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Two Developers Buy Sites in Harlem

Two Developers Buy Sites in Harlem

The Wall Street Journal 7/14/2011


Private developers will buy two sites on Harlem’s 125th Street that have been vacant for more than three decades, planning to provide space for tenants including creative companies and small manufacturers.

Janus Partners LLC and Monadnock Construction Inc. will invest $100 million in revitalizing the former Taystee Bakery complex on 125th and 126th streets between Morningside and Amsterdam avenues. Artimus will spend $16 million transforming the landmark Corn Exchange Building at 125th Street and Park Avenue.

The projects will create 530 permanent jobs and 570 construction jobs and generate hundreds of millions of dollars of new economic activity in Harlem, according to the city’s Economic Development Corp.

“When cities across the country are struggling to attract new development, to have not one, but two developments announced on the same day for main street Harlem speaks to the revitalization of the community,” said Seth Pinsky, the city agency’s president.

Developers will make the former baking plant into a 328,000-square-foot office and industrial space dubbed the CREATE @ Harlem Green. The developers expect to begin work in spring 2012.

“Our office is literally adjacent to the property,” said Jerry Salama, principal of Janus Partners, describing how they discovered the site. “We started working in Harlem in 1984 and it has transformed already, but it really isn’t a commercial center.”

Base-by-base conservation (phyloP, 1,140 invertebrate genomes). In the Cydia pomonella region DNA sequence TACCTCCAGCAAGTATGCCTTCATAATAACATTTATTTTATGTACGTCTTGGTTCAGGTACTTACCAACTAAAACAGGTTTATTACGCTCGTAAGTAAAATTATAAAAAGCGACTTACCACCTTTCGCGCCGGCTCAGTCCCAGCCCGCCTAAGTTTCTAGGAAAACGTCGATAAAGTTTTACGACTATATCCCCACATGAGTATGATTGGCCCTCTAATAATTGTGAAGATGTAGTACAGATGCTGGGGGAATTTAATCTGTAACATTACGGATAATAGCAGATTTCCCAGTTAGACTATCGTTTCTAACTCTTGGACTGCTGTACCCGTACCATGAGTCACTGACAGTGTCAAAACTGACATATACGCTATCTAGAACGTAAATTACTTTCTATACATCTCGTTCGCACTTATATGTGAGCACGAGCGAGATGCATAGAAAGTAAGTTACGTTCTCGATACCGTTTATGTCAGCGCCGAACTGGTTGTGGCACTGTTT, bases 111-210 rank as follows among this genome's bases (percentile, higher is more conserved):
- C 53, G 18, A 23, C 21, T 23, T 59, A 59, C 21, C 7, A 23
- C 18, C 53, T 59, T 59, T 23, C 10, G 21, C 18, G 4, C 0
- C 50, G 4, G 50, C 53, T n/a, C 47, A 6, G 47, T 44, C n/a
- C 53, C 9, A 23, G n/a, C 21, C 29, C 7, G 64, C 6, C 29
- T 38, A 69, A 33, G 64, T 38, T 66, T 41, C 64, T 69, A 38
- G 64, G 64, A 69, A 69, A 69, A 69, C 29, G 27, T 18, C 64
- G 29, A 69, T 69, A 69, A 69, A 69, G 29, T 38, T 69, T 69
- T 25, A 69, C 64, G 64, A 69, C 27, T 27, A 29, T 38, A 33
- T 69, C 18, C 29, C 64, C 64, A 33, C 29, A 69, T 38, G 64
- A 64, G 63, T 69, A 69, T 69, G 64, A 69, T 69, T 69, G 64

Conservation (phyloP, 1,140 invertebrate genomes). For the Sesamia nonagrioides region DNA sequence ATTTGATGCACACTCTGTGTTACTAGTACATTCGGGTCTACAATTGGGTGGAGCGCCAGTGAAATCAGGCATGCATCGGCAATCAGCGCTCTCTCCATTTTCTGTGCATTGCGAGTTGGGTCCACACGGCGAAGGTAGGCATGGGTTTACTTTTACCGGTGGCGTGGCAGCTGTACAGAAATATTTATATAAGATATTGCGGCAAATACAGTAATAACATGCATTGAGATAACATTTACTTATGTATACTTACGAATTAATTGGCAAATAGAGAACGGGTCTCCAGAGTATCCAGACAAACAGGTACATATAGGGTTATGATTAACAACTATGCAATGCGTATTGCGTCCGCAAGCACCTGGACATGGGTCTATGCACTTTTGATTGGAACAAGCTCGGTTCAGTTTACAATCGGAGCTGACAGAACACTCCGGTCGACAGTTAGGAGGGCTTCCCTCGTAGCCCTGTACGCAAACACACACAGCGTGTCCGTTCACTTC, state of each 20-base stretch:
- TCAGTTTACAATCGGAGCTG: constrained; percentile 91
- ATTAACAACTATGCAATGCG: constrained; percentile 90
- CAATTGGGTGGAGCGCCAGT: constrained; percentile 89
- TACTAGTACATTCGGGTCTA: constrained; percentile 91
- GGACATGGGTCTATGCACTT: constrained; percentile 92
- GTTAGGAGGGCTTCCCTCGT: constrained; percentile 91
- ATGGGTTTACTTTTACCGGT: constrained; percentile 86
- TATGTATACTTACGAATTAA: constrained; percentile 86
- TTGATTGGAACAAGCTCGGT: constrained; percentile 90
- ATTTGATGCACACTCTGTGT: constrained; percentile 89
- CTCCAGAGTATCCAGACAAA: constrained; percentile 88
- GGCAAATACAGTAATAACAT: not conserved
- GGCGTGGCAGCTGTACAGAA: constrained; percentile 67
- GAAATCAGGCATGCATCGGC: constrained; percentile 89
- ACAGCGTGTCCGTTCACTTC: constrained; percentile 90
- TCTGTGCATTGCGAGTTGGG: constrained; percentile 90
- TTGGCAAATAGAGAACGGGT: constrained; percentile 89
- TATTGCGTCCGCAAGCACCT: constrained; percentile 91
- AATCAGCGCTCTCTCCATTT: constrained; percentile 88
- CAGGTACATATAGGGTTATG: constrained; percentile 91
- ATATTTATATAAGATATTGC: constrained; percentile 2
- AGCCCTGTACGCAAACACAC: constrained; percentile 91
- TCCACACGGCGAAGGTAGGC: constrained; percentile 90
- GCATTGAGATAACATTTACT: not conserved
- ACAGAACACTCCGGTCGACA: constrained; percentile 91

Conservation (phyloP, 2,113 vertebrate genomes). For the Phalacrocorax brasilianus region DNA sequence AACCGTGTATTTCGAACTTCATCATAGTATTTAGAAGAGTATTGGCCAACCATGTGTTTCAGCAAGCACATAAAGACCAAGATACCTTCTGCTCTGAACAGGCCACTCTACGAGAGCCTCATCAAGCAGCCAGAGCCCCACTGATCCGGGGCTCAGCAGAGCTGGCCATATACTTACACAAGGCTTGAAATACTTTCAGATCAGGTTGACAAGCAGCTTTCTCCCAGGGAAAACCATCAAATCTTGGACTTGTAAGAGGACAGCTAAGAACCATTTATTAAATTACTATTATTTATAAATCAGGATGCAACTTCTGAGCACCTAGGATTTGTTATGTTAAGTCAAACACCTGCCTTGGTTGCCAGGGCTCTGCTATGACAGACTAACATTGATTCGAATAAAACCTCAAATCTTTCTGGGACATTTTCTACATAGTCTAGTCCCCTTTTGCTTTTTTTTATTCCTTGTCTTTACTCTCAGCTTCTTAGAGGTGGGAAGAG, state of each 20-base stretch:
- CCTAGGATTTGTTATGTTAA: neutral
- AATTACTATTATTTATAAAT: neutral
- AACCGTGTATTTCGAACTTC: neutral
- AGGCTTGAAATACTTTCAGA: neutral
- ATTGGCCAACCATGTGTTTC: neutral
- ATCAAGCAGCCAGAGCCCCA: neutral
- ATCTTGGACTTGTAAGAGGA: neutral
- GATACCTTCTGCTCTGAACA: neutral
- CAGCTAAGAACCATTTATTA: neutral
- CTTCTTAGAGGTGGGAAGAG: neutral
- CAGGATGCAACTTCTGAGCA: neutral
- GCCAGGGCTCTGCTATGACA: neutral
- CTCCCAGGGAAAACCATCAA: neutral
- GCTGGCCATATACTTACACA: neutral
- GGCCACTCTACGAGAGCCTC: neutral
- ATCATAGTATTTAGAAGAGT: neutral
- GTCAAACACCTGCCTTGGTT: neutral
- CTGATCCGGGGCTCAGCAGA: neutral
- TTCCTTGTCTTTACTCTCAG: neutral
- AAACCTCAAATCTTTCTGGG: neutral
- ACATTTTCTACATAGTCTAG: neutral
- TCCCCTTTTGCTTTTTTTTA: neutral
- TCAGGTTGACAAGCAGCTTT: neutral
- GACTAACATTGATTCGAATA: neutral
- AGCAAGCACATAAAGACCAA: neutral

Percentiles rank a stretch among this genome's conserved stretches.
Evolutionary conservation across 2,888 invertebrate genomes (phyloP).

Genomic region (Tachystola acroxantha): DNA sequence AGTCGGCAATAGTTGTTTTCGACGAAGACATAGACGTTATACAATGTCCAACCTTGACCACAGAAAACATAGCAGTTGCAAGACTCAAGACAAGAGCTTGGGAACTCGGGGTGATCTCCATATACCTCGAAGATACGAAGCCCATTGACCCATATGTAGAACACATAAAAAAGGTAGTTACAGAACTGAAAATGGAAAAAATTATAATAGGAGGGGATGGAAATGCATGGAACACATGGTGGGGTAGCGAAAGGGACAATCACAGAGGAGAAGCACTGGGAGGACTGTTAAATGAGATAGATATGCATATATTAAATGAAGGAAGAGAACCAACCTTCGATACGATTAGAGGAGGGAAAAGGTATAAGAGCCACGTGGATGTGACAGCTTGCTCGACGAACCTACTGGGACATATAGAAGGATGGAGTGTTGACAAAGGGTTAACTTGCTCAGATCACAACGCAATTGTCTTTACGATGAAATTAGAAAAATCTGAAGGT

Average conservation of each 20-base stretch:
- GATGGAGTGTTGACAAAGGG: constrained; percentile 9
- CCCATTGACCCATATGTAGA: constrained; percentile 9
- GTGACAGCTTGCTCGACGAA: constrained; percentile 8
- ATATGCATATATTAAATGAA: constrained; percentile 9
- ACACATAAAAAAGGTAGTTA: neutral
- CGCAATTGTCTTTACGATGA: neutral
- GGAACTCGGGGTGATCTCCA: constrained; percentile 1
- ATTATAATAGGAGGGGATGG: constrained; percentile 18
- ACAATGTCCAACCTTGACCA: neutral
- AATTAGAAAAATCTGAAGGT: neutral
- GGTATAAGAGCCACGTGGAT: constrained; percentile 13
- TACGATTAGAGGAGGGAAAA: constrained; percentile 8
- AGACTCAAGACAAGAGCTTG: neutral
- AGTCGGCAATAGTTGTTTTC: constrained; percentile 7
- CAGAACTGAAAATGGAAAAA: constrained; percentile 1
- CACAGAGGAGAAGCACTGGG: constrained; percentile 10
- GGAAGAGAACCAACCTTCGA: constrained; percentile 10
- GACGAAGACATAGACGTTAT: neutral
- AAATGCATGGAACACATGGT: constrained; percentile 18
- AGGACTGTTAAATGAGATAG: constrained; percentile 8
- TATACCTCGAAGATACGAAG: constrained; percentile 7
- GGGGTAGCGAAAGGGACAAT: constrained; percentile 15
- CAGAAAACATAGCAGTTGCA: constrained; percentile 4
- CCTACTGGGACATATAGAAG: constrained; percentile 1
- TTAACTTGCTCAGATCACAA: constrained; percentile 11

The developers are already working to solicit interest from commercial tenants, including entrepreneurs, a dance company, nonprofits and small manufacturers. The Harlem Brewing Co. plans to move its production facility from Saratoga Springs, N.Y., to CREATE @ Harlem Green, according to the Mr. Salama and the city agency.

The city rezoned the 125th Street corridor and its vicinity in April 2008 to promote residential and commercial development. Mr. Pinsky points to the West Harlem Piers Park and Columbia University’s expansion into the area as examples of the area’s revitalization.

But Harlem’s office market suffered a setback this year, because former President Bill Clinton plans to move most of his foundation’s offices at 55 West 125th St. to 77 Water St.

Artimus, a New York City-based developer, plans to rehabilitate the Corn Exchange Building, one of the few grand historic buildings left on the street, and reconstruct an additional six floors.

The development will provide about 22,000 square feet of office space and 9,000 square feet of retail space, according to the city. The developer didn’t respond to requests for comment.

The EDC conveyed the Taystee complex to an affiliate of grocery store Citarella in 2001, which failed to redevelop the site, so a court awarded title back to the agency in 2009. Similarly, it conveyed the Corn Exchange to a private company in 2003, but a court returned it to the agency.

After soliciting interest for new private developers, 16 proposals were received for the Taystee site and seven for the Corn Exchange, Mr. Pinsky said.